Hollywood actors Jake Gyllenhaal and Josh Brolin trained at University of Portsmouth for disaster film Everest

A scene from the film Everest, which is released in cinemas today
A scene from the film Everest, which is released in cinemas today
Newbridge Junior School Picture: Maria Bujor

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  • Jake Gyllenhaal and Josh Brolin spent time in extreme environments labaratories
  • Film crew visited university before filming
  • Everest is released in cinemas today
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HOLLYWOOD actors Jake Gyllenhaal and Josh Brolin spent time at the University of Portsmouth to prepare for their roles in the disaster film Everest.

Ahead of the release of the movie today, it has been revealed that the A-listers used the extreme environments laboratories at the university back in December 2013.

It can be quite shocking for people preparing to enter an extreme environment to realise how debilitating it can be and how important it is to prepare

Professor Mike Tipton

The stars, their fellow actors, director Baltasar Kormákur and film researchers spent time in simulated high-altitude freezing conditions to find out how their bodies and ability to think would be changed in extreme cold and at high altitude.

They worked with world-leading expert on survival in extreme environments, Professor Mike Tipton and his team.

The film crew visited ahead of filming in Italy, Iceland and Nepal.

The film comes out in British cinemas today.

Everest is based on the book Into Thin Air: A Personal Account of the Mt Everest Disaster, which recounts a real-life tragedy in 1996 when climbers fought for survival after a storm. Much of it was filmed on location at Everest Base Camp.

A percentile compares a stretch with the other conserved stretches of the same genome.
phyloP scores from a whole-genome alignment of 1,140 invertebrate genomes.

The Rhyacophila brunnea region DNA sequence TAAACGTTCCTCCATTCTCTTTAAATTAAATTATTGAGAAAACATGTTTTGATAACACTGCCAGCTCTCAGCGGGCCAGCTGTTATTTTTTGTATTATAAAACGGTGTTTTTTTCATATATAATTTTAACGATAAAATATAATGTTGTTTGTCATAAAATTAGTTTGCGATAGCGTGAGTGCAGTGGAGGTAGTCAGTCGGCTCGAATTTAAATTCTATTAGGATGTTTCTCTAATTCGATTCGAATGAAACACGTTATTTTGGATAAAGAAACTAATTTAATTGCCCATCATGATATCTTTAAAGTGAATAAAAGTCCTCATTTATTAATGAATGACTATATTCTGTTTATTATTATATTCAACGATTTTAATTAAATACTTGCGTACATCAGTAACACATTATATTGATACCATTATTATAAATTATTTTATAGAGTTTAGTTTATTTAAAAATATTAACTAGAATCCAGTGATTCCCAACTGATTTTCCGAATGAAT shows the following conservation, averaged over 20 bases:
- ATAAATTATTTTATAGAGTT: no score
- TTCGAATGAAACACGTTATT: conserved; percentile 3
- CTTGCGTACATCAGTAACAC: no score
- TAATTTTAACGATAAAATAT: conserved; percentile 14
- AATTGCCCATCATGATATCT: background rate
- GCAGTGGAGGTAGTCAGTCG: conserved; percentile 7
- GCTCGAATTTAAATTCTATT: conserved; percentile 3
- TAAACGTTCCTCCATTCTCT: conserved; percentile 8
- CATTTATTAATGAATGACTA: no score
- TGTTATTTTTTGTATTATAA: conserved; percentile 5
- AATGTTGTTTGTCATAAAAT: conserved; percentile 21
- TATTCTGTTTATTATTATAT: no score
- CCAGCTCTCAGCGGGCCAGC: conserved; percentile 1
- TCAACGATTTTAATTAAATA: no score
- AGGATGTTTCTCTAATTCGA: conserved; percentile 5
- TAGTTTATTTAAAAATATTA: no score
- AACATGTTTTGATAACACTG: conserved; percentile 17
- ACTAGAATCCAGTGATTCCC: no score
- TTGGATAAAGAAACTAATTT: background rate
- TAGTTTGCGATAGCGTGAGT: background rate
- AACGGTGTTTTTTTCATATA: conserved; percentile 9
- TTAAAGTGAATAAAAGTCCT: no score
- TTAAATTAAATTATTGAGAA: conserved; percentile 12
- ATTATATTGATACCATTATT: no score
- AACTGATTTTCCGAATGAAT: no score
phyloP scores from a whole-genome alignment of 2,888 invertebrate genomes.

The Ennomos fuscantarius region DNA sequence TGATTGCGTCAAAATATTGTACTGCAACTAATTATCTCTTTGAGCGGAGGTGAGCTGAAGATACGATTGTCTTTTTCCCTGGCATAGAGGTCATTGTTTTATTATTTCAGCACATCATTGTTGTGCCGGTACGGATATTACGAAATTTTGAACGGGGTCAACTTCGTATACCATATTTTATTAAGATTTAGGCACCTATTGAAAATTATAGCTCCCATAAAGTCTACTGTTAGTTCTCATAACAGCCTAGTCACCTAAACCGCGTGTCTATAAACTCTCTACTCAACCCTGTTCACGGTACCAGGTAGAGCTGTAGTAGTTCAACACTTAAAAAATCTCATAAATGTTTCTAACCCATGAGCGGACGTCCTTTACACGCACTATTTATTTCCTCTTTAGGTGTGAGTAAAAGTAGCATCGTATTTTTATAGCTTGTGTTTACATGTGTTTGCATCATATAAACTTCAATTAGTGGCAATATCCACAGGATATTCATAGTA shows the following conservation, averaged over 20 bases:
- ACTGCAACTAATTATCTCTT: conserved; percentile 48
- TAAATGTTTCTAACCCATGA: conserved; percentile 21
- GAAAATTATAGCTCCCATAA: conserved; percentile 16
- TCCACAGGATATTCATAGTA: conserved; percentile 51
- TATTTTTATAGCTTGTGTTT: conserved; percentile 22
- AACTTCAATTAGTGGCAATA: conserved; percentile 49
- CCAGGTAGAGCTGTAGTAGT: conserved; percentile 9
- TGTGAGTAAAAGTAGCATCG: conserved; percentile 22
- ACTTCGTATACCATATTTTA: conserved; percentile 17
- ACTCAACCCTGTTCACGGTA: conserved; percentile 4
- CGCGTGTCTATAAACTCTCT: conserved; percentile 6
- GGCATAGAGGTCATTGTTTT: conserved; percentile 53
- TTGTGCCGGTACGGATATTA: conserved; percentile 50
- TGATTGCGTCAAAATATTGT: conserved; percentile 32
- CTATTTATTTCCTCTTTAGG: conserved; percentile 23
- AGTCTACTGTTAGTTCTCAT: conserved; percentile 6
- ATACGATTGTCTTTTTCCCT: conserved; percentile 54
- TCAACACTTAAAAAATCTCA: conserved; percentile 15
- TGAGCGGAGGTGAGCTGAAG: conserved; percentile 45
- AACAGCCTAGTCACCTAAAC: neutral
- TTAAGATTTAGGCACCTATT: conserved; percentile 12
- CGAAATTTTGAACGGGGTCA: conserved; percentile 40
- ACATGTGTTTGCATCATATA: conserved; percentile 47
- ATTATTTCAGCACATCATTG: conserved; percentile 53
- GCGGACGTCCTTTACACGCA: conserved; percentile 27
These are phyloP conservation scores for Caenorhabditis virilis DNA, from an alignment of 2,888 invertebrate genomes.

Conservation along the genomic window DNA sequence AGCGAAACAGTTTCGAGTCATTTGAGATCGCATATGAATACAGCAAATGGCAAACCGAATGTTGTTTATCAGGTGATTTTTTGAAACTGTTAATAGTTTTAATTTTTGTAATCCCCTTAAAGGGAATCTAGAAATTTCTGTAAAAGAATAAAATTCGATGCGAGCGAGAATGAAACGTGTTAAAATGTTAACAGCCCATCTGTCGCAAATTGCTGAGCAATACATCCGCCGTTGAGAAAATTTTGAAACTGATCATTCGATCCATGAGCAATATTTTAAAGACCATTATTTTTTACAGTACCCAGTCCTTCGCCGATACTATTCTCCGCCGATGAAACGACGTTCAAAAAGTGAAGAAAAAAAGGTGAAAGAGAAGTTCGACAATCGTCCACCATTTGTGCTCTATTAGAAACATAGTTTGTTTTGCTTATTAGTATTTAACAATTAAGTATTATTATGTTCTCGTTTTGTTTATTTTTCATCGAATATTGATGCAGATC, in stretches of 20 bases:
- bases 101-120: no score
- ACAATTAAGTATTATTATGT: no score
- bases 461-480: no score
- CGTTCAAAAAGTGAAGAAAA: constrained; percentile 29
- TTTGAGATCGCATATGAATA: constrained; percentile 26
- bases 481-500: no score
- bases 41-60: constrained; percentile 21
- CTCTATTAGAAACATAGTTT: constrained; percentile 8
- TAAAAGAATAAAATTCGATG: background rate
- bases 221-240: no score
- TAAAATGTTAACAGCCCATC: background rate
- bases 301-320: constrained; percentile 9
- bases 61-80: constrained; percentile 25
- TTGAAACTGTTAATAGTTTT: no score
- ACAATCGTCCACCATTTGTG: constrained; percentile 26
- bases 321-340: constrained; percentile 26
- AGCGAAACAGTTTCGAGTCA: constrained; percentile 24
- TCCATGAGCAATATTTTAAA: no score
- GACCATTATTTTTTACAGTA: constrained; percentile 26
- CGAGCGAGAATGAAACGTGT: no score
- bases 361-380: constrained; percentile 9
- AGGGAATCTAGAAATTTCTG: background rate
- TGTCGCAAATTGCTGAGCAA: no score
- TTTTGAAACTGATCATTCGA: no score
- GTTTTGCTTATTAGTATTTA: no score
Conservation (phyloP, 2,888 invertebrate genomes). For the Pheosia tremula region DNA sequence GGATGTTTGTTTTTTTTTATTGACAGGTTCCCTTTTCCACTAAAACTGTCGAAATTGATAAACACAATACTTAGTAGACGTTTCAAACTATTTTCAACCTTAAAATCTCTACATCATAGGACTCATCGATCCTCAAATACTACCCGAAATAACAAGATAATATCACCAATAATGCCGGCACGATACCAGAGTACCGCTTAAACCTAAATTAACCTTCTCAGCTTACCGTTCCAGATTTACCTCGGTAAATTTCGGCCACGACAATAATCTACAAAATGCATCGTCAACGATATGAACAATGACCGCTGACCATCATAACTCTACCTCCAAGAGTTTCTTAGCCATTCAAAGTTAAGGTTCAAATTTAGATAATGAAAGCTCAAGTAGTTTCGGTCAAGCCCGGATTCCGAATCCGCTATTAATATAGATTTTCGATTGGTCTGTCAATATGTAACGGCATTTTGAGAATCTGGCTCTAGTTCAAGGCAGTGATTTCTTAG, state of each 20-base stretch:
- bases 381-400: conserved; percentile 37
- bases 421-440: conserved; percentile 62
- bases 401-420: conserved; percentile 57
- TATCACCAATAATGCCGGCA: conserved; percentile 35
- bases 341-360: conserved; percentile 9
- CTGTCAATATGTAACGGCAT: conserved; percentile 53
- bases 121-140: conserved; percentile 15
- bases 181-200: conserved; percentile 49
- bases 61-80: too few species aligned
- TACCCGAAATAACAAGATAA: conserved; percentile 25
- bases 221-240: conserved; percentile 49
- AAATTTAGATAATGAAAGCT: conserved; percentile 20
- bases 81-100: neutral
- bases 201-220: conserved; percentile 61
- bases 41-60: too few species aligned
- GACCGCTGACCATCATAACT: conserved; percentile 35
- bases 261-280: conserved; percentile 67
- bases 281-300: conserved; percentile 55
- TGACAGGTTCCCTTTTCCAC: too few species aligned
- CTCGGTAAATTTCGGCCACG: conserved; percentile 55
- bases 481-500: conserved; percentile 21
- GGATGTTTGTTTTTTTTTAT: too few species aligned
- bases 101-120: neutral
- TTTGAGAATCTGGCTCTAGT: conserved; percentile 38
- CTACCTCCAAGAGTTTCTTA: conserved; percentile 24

Prof Tipton said: ‘At extreme cold, the body slows down considerably as does the ability to think rationally or to string a coherent sentence together.

‘It can be quite shocking for people preparing to enter an extreme environment to realise how debilitating it can be and how important it is to prepare.

‘Preparation helps partly by acclimatising people, and partly by ensuring they expect people might behave out of character.’

The crew’s preparation included spending time in the cold chamber, set to -20C and to 5,000m altitude to mimic the temperature and oxygen levels at Everest Base Camp.

The crew had a talk on the body’s reaction to cold and altitude from Prof Tipton, and after quizzed him on the limits of human survival, and how cold affects the ability to think, breathe and speak.

The researchers are regularly approached by journalists and film-makers.

Team GB open water swimmers visited the labs ahead of the Beijing Olympics to test themselves in the exact climate and water temperature they would face in China in a bid to help them shave off fractions of a second on their times.